Further, there is there any clarification as to what would be grounds for blacklisting. Why, for example, are there poker sites on the list when offshore gambling and poker had not previously been mentioned by the government? The list included such well known poker sites as Party Poker and Full Tilt, a poker site owned by a number of World Series of Poker players; Bet Fair and Mansions also made the list of gambling sites. Presumably, anyone in Australia linking to any of these sites would run the risk of being issued an $11,000 fine, which is the same fine that would be issued for posting a link to WikiLeaks, the latest edition to the list. The only mention of gambling is with regards to the family-friendly filter system, not to the nation-wide blacklist, which falls under Schedule 7 of the Broadcasting Services Act.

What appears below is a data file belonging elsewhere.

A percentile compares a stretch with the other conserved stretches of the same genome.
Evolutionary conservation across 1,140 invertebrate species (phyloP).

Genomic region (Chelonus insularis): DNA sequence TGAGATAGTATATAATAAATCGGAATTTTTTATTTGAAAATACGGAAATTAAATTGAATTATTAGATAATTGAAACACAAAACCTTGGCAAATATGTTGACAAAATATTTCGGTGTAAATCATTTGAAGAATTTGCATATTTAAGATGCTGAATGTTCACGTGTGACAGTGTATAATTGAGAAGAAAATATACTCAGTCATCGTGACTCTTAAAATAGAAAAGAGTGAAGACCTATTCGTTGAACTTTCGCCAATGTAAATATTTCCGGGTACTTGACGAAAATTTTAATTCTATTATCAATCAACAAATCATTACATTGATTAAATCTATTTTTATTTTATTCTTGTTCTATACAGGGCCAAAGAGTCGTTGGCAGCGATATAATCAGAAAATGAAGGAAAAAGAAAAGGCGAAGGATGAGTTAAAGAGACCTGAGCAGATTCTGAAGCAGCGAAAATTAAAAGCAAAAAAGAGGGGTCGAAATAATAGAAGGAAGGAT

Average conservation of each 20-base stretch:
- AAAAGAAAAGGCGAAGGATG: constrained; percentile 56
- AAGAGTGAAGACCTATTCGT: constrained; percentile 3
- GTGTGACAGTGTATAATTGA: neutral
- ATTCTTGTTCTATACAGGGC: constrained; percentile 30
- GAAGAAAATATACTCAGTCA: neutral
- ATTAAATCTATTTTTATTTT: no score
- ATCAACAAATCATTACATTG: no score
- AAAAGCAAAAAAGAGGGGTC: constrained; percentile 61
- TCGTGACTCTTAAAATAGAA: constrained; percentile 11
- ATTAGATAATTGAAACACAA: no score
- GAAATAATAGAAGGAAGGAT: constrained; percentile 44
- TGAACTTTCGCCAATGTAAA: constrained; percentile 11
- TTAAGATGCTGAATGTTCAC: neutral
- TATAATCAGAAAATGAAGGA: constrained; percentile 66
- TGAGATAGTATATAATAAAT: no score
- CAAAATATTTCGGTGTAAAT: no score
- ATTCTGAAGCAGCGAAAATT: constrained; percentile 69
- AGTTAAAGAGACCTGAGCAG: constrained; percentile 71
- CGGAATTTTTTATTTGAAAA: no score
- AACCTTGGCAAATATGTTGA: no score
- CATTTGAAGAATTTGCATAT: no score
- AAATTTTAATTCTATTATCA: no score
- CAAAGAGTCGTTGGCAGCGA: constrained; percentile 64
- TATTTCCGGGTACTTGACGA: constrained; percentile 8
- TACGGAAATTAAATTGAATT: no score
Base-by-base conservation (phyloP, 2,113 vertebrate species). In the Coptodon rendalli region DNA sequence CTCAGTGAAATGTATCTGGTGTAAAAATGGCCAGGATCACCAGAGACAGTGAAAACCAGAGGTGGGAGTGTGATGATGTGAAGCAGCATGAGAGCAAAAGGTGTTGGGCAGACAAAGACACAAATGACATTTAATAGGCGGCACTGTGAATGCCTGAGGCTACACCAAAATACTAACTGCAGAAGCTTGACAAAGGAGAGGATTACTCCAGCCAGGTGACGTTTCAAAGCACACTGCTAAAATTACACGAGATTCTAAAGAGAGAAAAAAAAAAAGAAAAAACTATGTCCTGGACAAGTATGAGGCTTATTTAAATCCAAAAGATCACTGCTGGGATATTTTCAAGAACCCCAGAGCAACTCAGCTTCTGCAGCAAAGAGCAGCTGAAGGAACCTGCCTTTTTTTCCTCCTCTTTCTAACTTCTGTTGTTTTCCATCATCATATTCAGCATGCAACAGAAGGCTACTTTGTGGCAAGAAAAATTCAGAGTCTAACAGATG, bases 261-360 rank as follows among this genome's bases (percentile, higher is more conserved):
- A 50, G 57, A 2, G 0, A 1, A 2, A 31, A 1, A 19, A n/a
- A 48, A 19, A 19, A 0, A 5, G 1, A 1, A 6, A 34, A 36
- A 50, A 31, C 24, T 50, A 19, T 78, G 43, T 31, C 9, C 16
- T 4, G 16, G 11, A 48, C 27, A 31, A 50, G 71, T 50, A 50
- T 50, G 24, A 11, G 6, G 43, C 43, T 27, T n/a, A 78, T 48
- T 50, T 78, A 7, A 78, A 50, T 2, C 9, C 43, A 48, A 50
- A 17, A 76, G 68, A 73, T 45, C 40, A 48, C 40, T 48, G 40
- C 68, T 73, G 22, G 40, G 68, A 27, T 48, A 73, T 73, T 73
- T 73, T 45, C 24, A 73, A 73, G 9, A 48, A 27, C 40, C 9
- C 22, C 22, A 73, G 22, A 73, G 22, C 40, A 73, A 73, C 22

According to the Australian Communications and Media Authority (ACMA):

If ACMA receives a complaint about prohibited internet gambling content that is hosted in Australia, ACMA will refer the matter to the Australian Federal Police.

If prohibited internet gambling content is hosted outside Australia, ACMA will notify the content to makers of the approved Family Friendly Filters listed in Schedule 1 to the Interactive Gambling Act Industry code.

I will grant that the Internet censorship scheme was conceived with good intentions, but history has shown that governments should not be allowed to dictate the flow of information into a country. Certainly, there are some vile sites on the Internet, and people should be prosecuted for maintaining or visiting them, but slowing the speed of a nation’s broadband in the hope of preventing a few people from finding their way into such places is not the solution. The list has proven to be fallible and the government has chosen to be less than forthcoming as to the sites that are on it and the criteria for selection; reason enough for the Australian public to do their utmost to ensure that the concept never becomes reality. [ACMA]